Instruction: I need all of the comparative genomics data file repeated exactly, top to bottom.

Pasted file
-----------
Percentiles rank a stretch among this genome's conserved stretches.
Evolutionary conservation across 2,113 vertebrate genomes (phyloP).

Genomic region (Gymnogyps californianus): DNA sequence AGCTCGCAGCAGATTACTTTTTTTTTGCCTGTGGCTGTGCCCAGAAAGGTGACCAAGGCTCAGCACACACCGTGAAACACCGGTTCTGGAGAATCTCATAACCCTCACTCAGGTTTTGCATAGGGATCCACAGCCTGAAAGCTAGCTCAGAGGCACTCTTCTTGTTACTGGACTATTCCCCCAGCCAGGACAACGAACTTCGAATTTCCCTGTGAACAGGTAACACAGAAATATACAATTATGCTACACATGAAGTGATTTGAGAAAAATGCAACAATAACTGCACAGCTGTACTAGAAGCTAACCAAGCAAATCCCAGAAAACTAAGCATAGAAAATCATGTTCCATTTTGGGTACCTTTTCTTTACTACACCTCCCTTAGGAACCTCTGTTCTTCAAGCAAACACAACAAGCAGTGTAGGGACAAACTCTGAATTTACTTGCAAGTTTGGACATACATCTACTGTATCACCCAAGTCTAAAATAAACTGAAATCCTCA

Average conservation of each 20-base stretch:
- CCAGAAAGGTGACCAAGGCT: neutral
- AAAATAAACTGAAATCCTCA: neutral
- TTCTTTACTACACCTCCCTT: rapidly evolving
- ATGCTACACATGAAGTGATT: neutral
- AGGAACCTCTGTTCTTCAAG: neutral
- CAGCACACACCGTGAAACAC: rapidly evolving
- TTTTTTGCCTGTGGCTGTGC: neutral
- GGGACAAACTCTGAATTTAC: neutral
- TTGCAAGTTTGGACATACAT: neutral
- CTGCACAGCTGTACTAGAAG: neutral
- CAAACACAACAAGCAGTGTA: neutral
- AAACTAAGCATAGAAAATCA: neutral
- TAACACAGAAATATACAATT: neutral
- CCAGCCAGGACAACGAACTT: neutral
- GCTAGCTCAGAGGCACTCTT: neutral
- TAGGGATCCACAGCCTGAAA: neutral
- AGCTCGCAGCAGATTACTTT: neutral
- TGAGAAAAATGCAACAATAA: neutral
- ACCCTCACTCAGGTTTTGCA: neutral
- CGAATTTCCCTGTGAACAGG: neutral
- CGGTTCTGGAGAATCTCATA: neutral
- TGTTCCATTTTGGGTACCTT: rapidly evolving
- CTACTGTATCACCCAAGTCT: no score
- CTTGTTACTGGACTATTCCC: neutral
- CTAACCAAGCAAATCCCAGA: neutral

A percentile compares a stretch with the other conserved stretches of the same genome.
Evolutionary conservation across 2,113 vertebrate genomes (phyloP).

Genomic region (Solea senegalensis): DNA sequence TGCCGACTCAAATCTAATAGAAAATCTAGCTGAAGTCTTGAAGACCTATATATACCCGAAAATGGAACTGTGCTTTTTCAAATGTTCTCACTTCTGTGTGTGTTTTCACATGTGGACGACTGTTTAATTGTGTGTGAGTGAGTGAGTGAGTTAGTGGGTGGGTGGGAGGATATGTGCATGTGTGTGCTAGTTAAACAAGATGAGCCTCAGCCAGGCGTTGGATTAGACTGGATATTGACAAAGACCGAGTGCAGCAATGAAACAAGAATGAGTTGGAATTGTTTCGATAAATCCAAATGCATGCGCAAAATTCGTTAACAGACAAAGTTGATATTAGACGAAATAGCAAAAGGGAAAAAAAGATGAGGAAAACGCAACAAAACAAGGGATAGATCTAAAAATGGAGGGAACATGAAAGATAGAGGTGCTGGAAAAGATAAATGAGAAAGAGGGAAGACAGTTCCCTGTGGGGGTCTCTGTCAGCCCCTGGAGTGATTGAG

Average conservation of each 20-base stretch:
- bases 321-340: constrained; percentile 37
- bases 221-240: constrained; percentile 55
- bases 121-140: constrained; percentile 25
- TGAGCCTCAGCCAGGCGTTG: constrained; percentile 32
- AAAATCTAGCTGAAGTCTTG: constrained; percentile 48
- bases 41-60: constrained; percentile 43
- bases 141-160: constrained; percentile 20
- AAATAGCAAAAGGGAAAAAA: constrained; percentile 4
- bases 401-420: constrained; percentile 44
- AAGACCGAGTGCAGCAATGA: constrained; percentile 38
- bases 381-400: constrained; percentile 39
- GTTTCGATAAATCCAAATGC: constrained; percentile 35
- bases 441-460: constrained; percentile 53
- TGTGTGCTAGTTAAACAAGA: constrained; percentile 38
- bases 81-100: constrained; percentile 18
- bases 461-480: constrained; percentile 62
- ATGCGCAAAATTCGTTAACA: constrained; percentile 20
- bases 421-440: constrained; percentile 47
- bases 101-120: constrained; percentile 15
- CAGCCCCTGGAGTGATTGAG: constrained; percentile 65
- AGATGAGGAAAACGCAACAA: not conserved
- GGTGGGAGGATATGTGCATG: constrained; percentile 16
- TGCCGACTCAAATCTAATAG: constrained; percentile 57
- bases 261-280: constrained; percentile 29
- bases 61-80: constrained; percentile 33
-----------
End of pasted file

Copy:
Percentiles rank a stretch among this genome's conserved stretches.
Evolutionary conservation across 2,113 vertebrate genomes (phyloP).

Genomic region (Gymnogyps californianus): DNA sequence AGCTCGCAGCAGATTACTTTTTTTTTGCCTGTGGCTGTGCCCAGAAAGGTGACCAAGGCTCAGCACACACCGTGAAACACCGGTTCTGGAGAATCTCATAACCCTCACTCAGGTTTTGCATAGGGATCCACAGCCTGAAAGCTAGCTCAGAGGCACTCTTCTTGTTACTGGACTATTCCCCCAGCCAGGACAACGAACTTCGAATTTCCCTGTGAACAGGTAACACAGAAATATACAATTATGCTACACATGAAGTGATTTGAGAAAAATGCAACAATAACTGCACAGCTGTACTAGAAGCTAACCAAGCAAATCCCAGAAAACTAAGCATAGAAAATCATGTTCCATTTTGGGTACCTTTTCTTTACTACACCTCCCTTAGGAACCTCTGTTCTTCAAGCAAACACAACAAGCAGTGTAGGGACAAACTCTGAATTTACTTGCAAGTTTGGACATACATCTACTGTATCACCCAAGTCTAAAATAAACTGAAATCCTCA

Average conservation of each 20-base stretch:
- CCAGAAAGGTGACCAAGGCT: neutral
- AAAATAAACTGAAATCCTCA: neutral
- TTCTTTACTACACCTCCCTT: rapidly evolving
- ATGCTACACATGAAGTGATT: neutral
- AGGAACCTCTGTTCTTCAAG: neutral
- CAGCACACACCGTGAAACAC: rapidly evolving
- TTTTTTGCCTGTGGCTGTGC: neutral
- GGGACAAACTCTGAATTTAC: neutral
- TTGCAAGTTTGGACATACAT: neutral
- CTGCACAGCTGTACTAGAAG: neutral
- CAAACACAACAAGCAGTGTA: neutral
- AAACTAAGCATAGAAAATCA: neutral
- TAACACAGAAATATACAATT: neutral
- CCAGCCAGGACAACGAACTT: neutral
- GCTAGCTCAGAGGCACTCTT: neutral
- TAGGGATCCACAGCCTGAAA: neutral
- AGCTCGCAGCAGATTACTTT: neutral
- TGAGAAAAATGCAACAATAA: neutral
- ACCCTCACTCAGGTTTTGCA: neutral
- CGAATTTCCCTGTGAACAGG: neutral
- CGGTTCTGGAGAATCTCATA: neutral
- TGTTCCATTTTGGGTACCTT: rapidly evolving
- CTACTGTATCACCCAAGTCT: no score
- CTTGTTACTGGACTATTCCC: neutral
- CTAACCAAGCAAATCCCAGA: neutral

A percentile compares a stretch with the other conserved stretches of the same genome.
Evolutionary conservation across 2,113 vertebrate genomes (phyloP).

Genomic region (Solea senegalensis): DNA sequence TGCCGACTCAAATCTAATAGAAAATCTAGCTGAAGTCTTGAAGACCTATATATACCCGAAAATGGAACTGTGCTTTTTCAAATGTTCTCACTTCTGTGTGTGTTTTCACATGTGGACGACTGTTTAATTGTGTGTGAGTGAGTGAGTGAGTTAGTGGGTGGGTGGGAGGATATGTGCATGTGTGTGCTAGTTAAACAAGATGAGCCTCAGCCAGGCGTTGGATTAGACTGGATATTGACAAAGACCGAGTGCAGCAATGAAACAAGAATGAGTTGGAATTGTTTCGATAAATCCAAATGCATGCGCAAAATTCGTTAACAGACAAAGTTGATATTAGACGAAATAGCAAAAGGGAAAAAAAGATGAGGAAAACGCAACAAAACAAGGGATAGATCTAAAAATGGAGGGAACATGAAAGATAGAGGTGCTGGAAAAGATAAATGAGAAAGAGGGAAGACAGTTCCCTGTGGGGGTCTCTGTCAGCCCCTGGAGTGATTGAG

Average conservation of each 20-base stretch:
- bases 321-340: constrained; percentile 37
- bases 221-240: constrained; percentile 55
- bases 121-140: constrained; percentile 25
- TGAGCCTCAGCCAGGCGTTG: constrained; percentile 32
- AAAATCTAGCTGAAGTCTTG: constrained; percentile 48
- bases 41-60: constrained; percentile 43
- bases 141-160: constrained; percentile 20
- AAATAGCAAAAGGGAAAAAA: constrained; percentile 4
- bases 401-420: constrained; percentile 44
- AAGACCGAGTGCAGCAATGA: constrained; percentile 38
- bases 381-400: constrained; percentile 39
- GTTTCGATAAATCCAAATGC: constrained; percentile 35
- bases 441-460: constrained; percentile 53
- TGTGTGCTAGTTAAACAAGA: constrained; percentile 38
- bases 81-100: constrained; percentile 18
- bases 461-480: constrained; percentile 62
- ATGCGCAAAATTCGTTAACA: constrained; percentile 20
- bases 421-440: constrained; percentile 47
- bases 101-120: constrained; percentile 15
- CAGCCCCTGGAGTGATTGAG: constrained; percentile 65
- AGATGAGGAAAACGCAACAA: not conserved
- GGTGGGAGGATATGTGCATG: constrained; percentile 16
- TGCCGACTCAAATCTAATAG: constrained; percentile 57
- bases 261-280: constrained; percentile 29
- bases 61-80: constrained; percentile 33